Submitted by ludd on December 7, 2010

According to the rules, theories attain the status of Facts after they have been rigorously tested by reliable, replicable, high-quality research. In practice, a substantial body of published studies in The Best Journals (e.g. The Big Three: The New England Journal of Medicine, Science and Journal of the American Medical Association) supporting a given theory establishes it as a Fact.

Often, however, the harried researcher, pressed for time in the pursuit of lucrative grants, or frustrated by studies that refuse (for unknown reasons) to produce the desired results, has recourse to certain short-cuts.

Some of the most popular time-savers are listed below. This is far from a comprehensive listing, but it gives a general idea of what you can get away with. Get a big-name scientist as co-author, the backing of a Prestigious Research Institute or University ("backing,'' in this case, can be as minimal as use of PRI's letter-head and mailing address), and you're in business.

Important Note: The underlying active ingredient in any of the following ploys is usually a powerful "Tell us what we want to hear'' effect. If your study "proves'' something the prospective funder wants to believe, there will rarely be any problem.

CIRCULAR REFERENCING: Researcher A mentions, in a footnote, that Compound X has been "proved'' completely harmless. Researcher B quotes A, and is in turn quoted by Researchers C, D and E. The next time Researcher A discusses the topic, he cites the papers by B, C, D and E as further proof of his original claim.

If someone tries to pin you down on your original footnote, cite a "personal communication'' (i.e., phone call or unofficial letter) with another scientist. It's best if your personal communicant lives far away, is difficult to reach, and doesn't speak English; or, better still, is dead.

STEP-WISE EXAGGERATION: Famous Researcher A publishes a study proposing that smoking is responsible for 8 percent of all lung cancer. Researcher B cites this study, saying that smoking is responsible for "nearly a tenth'' of all lung cancer. Researcher C translates this to 10 percent, and Researcher D points out that since smokers are only half the population, this 10 percent is really 20 percent (logically this makes no sense, but on a fast reading it SEEMS to).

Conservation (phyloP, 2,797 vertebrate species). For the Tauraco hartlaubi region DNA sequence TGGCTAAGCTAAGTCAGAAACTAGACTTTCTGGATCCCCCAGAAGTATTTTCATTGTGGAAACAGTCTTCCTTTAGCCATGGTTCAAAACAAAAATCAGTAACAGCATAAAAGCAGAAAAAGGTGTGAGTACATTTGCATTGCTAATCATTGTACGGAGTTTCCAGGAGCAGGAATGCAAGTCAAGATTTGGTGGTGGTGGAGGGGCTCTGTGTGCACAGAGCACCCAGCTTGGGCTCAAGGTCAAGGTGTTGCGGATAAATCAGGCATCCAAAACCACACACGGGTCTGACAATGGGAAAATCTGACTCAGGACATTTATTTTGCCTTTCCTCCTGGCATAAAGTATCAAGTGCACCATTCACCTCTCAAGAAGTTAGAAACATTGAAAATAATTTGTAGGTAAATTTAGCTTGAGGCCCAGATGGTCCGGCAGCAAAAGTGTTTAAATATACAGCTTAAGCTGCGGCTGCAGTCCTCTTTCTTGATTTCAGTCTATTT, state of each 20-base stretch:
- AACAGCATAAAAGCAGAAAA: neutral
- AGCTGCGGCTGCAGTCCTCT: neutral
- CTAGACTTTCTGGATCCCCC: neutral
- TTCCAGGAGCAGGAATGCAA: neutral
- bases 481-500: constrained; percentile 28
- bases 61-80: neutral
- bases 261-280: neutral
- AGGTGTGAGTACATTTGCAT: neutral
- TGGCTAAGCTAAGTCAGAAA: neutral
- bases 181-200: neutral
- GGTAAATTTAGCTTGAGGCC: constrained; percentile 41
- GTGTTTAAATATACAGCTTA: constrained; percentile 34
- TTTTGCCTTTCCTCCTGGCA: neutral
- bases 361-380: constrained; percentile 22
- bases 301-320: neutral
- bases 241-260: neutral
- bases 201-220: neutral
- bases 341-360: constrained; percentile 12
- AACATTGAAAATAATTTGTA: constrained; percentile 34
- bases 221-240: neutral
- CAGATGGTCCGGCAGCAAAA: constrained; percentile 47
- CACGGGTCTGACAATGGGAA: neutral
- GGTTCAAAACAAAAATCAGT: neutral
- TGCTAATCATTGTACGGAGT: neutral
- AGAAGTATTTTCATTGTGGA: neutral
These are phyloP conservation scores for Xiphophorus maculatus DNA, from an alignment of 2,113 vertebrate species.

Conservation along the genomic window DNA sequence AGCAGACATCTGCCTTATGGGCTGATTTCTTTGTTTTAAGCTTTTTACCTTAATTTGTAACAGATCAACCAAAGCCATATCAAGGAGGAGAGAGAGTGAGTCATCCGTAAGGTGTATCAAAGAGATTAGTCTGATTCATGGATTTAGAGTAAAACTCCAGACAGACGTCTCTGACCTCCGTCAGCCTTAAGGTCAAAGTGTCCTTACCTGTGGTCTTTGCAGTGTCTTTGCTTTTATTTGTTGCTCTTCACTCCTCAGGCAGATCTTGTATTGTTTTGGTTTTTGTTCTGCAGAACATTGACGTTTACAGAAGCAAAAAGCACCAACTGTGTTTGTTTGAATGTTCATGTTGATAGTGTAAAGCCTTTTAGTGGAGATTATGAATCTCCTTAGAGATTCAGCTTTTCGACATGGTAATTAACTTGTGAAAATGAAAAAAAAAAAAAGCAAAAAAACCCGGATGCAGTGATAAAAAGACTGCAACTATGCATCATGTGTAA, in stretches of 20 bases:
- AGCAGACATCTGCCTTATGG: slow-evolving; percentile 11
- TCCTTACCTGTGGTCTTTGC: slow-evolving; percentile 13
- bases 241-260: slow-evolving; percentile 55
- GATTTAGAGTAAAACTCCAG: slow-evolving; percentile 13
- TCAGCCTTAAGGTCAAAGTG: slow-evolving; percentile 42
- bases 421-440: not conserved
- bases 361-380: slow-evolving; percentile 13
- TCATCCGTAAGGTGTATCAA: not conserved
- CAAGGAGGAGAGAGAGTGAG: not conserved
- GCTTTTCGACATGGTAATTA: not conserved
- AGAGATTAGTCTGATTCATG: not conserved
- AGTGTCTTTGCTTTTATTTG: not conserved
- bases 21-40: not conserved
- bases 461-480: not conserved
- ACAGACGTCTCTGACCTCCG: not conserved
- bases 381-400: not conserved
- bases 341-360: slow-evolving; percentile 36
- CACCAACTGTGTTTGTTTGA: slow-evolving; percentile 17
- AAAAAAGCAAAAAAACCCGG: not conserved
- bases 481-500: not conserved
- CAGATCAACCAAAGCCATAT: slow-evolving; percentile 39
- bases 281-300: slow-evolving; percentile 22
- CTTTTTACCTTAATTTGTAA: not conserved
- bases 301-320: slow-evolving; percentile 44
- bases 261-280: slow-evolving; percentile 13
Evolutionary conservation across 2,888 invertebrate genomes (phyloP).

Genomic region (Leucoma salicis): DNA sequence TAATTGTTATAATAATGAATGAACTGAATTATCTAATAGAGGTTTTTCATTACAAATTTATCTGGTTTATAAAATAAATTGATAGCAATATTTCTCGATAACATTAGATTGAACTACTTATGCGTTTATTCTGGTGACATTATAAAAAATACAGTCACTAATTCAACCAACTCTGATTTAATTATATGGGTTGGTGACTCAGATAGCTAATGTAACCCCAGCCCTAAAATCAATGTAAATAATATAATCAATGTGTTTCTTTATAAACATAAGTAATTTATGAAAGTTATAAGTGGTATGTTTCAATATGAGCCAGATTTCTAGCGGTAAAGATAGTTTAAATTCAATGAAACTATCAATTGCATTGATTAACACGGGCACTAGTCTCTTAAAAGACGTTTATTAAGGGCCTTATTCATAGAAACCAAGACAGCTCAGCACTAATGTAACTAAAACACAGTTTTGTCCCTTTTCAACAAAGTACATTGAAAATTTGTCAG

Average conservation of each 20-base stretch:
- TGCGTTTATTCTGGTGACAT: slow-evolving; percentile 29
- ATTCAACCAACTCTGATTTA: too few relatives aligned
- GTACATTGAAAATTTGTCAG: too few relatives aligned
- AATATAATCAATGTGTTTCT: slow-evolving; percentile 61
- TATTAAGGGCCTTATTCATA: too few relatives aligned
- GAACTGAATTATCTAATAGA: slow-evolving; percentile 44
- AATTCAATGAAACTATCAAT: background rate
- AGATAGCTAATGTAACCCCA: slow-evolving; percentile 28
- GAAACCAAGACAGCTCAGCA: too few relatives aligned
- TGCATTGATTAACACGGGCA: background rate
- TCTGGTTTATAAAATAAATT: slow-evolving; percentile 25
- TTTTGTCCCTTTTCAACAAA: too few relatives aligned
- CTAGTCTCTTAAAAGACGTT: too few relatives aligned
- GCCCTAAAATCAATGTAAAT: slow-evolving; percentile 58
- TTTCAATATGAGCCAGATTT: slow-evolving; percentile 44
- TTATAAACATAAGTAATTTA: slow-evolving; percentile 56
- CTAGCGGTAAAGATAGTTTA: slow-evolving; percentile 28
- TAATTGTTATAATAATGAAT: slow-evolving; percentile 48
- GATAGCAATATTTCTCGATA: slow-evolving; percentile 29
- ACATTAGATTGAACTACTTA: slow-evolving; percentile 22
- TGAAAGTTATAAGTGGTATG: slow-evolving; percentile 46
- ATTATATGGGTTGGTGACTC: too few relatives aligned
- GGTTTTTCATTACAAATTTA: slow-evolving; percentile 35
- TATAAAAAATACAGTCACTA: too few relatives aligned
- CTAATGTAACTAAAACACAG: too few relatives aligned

Researcher E casually refers to D's paper, giving the statistic as "almost a quarter'' of the population (having forgotten that it was only smokers that D was talking about). Finally, Researcher A, upon reading E's report, notes that current studies show that smoking is responsible for three times as much of the lung cancer as he originally thought (i.e., 25 percent instead of 8 percent). When A's statement is published -- prominently in several major daily newspapers -- Researchers B, C, D and E all triple their previous estimates, citing the highly respected A. Thus, the original 8 percent has ballooned up, in E's revised estimate, to 75 percent percent.

NAIVE SUBTRACTION: Dr. Industry decides to estimate the environmental causes of cancer by taking the known cancer rate and subtracting all "proven'' sources of cancer from it. By using generous estimates for these causes -- preferably "lifestyle'' factors, like smoking and diet -- Dr. Industry finds that only 2 or 3 percent of all cancers are "unexplained.''

This tiny, residual number thus becomes the ceiling figure for environmentally-caused cancers.

DRY-LABBING: To "dry-lab'' a study means to fake it; to make up the numbers without actually bothering with all those test-tubes and things (thus leaving your laboratory nice and clean -- i.e., "dry'').

The chances that anyone will ever ask you to produce your original lab reports and notebooks are pretty slim. Recent experience shows that even if a lab worker sells out and denounces you, they are unlikely to be believed. Of course, someone could replicate your study and fail to get the same (i.e., faked) results; but you simply accuse them of screwing up somewhere. It will take, at the very least, several years for anyone to sort it all out.

COMPETING TOXICITY: The Fed has demanded, as a precondition to licensing, that DeathCo's new product, Liquid Death, be tested for its potential to cause cancer. So DeathCo gives Liquid Death to 17,000 mice -- but at a dose so high that they all die within weeks. Since it usually takes several months to develop a tumor, very few cancers are reported.

Such a high death-rate could be some cause for concern; however, the Fed didn't ask "how many mice will drop dead in weeks?'' it asked "how many will develop cancer?'' DeathCo's study is published as "proof'' that Liquid Death doesn't cause cancer -- "even when very high doses are administered.'' This proof will stand, unchallenged, until someone with 17,000 spare mice decides to replicate the study.